Islamic State spokesman publicly accepts Boko Haram’s allegiance

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In a defiant new speech, Islamic State spokesman Abu Muhammad al Adnani claims that the “caliphate” is undaunted in the face of the multinational forces arrayed against it and remains on the path to victory. Adnani also publicly accepts the pledge of allegiance issued by Boko Haram’s leader, Abu Bakr Shekau, saying that recruits who cannot join the Islamic State in Iraq, Syria and elsewhere now have the option of traveling to West Africa.

Adnani’s audio speech, entitled “So They Kill and Are Killed,” was translated by the SITE Intelligence Group. The recording is nearly 30 minutes long.

“We give you glad tidings today about the expansion of the Caliphate to West Africa, for the Caliph, may Allah preserve him, accepted the pledge of allegiance of our brothers in Jama’at Ahl al-Sunnah Lil Dawa Wal Jihad [Boko Haram],” Adnani says, according to SITE’s translation.  “We congratulate the Muslims and our mujahideen brothers in West Africa for their pledge of allegiance, and we congratulate them for their joining the march of the Caliphate.”

Adnani goes on to say that those who are “unable to immigrate to Iraq, Sham, Yemen, the Peninsula, and Khorasan,” may not be “unable [to immigrate to] Africa.”

Earlier this month, Shekau became the highest-profile jihadist to pledge allegiance to the Islamic State thus far. [See LWJ report, Boko Haram leader pledges allegiance to the Islamic State.]

Abu Bakr al Baghdadi (“Caliph Ibrahim”) and his followers have pressed to garner the fealty of many existing jihadist groups, but failed to woo al Qaeda’s existing branches. Al Qaeda in the Arabian Peninsula (AQAP), Al Qaeda in the Islamic Maghreb (AQIM), and Shabaab in Somalia all remain openly loyal to al Qaeda’s senior leadership.

The Al Nusrah Front, al Qaeda’s official arm in the Levant, has fought against the Islamic State in Syria. Contrary to claims made by jihadists in recent press reports and on social media, Al Nusrah remains a part of al Qaeda’s international network. Al Qaeda in the Indian Subcontinent (AQIS) was established by Ayman al Zawahiri and other senior al Qaeda leaders in September 2014 and is staffed by al Qaeda loyalists.

Other parts of al Qaeda’s global operation, including the Islamic Caucasus Emirate (ICE), have rejected Baghdadi’s caliphate claim. Some of ICE’s commanders have defected to the Islamic State, but the overall group remains in al Qaeda’s camp. Numerous other al Qaeda-linked jihadist groups have declined to follow Baghdadi as well.

Still, the Islamic State’s own international network has been growing, especially in Libya and the Sinai. Baghdadi has also garnered the fealty of disgruntled al Qaeda and Taliban commanders in South Asia, giving the Islamic State some manpower in the region.

Shekau was arguably the first well-known jihadist leader to openly join Baghdadi. Boko Haram has longstanding ties to AQIM and other parts of al Qaeda, but that relationship will undoubtedly evolve further given Shekau’s public backing of Baghdadi.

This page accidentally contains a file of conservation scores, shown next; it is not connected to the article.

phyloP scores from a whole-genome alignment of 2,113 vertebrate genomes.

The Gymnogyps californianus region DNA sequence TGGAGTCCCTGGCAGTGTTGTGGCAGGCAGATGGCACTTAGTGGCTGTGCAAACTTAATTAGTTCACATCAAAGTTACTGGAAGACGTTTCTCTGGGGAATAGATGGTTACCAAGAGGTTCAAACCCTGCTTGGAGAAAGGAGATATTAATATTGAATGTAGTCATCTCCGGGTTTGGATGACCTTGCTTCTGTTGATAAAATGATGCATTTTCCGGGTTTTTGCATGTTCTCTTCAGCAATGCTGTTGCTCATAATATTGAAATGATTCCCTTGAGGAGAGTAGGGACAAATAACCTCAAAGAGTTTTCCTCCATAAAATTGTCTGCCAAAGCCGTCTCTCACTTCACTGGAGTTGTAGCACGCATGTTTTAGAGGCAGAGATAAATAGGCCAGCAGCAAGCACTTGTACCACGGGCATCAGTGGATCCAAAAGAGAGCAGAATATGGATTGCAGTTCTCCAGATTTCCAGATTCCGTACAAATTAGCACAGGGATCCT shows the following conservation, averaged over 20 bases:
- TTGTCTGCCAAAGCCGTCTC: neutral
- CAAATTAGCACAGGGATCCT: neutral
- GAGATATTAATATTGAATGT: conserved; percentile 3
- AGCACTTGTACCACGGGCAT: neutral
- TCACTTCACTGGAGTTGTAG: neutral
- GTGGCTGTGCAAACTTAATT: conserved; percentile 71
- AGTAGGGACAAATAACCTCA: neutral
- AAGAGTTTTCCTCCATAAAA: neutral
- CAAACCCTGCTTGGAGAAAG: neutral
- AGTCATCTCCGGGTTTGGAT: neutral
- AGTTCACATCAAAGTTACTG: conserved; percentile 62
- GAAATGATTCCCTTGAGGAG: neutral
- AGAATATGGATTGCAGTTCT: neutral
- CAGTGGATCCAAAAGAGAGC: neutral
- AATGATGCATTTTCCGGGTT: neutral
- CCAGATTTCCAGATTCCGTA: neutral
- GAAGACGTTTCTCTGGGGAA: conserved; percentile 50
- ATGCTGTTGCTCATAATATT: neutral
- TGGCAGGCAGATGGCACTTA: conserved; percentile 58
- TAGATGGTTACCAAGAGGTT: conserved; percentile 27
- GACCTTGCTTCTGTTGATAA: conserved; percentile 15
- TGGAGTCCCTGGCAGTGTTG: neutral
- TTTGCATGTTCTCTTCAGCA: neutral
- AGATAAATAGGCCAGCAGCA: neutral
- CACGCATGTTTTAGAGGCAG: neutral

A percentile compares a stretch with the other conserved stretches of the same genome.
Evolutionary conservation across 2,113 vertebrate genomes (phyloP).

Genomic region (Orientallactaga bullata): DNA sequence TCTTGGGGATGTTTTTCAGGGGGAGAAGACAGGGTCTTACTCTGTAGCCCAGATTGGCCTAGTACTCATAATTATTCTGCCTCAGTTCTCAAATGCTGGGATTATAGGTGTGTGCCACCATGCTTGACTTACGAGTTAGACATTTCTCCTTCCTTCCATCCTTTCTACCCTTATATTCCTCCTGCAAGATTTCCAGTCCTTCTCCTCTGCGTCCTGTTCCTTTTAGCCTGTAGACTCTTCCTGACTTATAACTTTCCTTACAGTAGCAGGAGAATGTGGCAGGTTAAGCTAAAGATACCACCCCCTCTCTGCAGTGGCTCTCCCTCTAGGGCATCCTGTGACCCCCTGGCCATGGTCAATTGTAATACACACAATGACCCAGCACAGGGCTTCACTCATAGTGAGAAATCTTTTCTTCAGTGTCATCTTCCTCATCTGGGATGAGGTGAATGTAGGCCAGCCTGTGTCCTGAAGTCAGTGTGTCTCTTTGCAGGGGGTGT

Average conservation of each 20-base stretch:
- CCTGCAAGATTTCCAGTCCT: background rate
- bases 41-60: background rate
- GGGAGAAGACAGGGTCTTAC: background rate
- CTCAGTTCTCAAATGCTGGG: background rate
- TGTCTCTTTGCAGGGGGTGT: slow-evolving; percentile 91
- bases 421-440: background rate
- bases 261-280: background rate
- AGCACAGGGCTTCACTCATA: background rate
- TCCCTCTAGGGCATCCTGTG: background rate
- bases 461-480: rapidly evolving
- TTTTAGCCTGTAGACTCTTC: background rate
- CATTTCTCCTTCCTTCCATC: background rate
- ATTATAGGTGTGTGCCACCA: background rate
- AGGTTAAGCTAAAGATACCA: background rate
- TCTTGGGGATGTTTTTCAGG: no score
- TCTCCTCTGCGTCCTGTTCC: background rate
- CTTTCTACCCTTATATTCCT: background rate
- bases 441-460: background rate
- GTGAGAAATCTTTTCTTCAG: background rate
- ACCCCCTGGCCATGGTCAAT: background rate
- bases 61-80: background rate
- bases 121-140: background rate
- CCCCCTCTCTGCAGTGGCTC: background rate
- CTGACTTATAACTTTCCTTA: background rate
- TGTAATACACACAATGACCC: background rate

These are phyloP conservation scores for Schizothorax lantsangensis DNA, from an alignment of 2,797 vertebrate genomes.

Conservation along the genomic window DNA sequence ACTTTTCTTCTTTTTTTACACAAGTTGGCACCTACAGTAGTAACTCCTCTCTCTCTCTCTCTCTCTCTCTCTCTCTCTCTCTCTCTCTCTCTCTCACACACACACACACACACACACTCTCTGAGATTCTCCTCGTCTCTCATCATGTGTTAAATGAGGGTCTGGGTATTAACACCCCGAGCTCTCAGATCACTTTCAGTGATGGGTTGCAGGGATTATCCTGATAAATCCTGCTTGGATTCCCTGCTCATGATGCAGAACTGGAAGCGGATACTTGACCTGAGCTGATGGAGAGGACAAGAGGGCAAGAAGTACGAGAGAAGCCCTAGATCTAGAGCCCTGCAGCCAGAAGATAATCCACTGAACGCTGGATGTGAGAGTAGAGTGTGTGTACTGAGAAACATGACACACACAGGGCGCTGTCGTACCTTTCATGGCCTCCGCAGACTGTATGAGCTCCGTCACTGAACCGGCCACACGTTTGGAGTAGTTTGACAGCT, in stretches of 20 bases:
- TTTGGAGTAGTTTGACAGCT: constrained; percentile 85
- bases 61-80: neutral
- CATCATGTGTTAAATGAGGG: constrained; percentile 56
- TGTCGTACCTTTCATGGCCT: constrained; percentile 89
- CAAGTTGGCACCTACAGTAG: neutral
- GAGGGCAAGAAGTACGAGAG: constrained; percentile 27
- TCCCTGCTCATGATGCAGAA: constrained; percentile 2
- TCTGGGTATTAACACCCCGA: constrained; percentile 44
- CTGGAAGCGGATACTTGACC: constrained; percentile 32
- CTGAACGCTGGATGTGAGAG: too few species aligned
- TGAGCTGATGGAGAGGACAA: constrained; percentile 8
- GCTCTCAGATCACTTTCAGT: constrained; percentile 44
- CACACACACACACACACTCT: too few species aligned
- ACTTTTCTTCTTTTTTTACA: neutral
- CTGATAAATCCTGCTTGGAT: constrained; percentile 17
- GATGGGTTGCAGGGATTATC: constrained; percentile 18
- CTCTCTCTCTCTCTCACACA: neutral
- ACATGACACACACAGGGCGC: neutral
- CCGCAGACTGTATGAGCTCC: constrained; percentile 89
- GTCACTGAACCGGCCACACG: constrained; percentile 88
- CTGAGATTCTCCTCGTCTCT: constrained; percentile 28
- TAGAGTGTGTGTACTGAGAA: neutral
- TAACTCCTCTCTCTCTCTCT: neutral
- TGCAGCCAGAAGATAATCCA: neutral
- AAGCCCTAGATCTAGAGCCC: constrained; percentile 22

Ansaru, a pro-al Qaeda group in Nigeria, has increasingly sought to distance itself from Boko Haram in recent months. Ansaru and Boko Haram have frequently cooperated in operations, but have distinctly different jihadist agendas. Ansaru, like other al Qaeda groups, is attempting to portray itself as a popular revolutionary force, as opposed to Boko Haram’s and the Islamic State’s top-down totalitarianism.

In its propaganda this past week, the Islamic State portrayed Boko Haram’s decision to join the self-declared “caliphate” as a major boost for the group. At a time when Baghdadi’s forces are taking on enemies from nearly every direction, Boko Haram’s announcement was seen as a major coup. Before Adnani’s speech was made public, the Islamic State released several videos from followers and members in Raqqa and elsewhere praising Shekau’s announcement. (A screen shot from one of the messages can be seen at the beginning of this article.)

Indeed, with Boko Haram in its camp, the Islamic State can now plausibly claim to control significant territory in both the heart of the Middle East and West Africa.

Adnani’s speech is devoted largely to the task of wooing new recruits. He preaches the supposed virtues of the Islamic State in the Middle East and West Africa.  In the lands of the caliphate, Adnani says, “monotheism is achieved” and “jihad in the cause of Allah” is the norm.

According to SITE’s translation, Adnani continues by saying there “is no polytheism or paganism or nationalism or patriotism or polytheist democracy or disbelieving secularism” in the caliphate. “There is no difference between an Arab and a non-Arab, nor between black and white. Here, the American fraternizes with the Arab, and the African with the European, and the Eastern with the Western.” Adnani promises would-be recruits that they will have the opportunity to live under sharia law if they join the Islamic State’s cause.

Adnani is also keen to portray the Islamic State’s setbacks in Kobane and elsewhere as merely tactical withdrawals, claiming that the the US-led coalition and Kurdish forces found it necessary to demolish these locations. This is a radically different message than the one the Islamic State released during the peak of the fighting in Kobane. At the time, Baghdadi’s group insisted that there were no opposition forces in the city and that the jihadists were in complete control. That was false.



Thomas Joscelyn is a Senior Fellow at the Foundation for Defense of Democracies and the Senior Editor for The Long War Journal.

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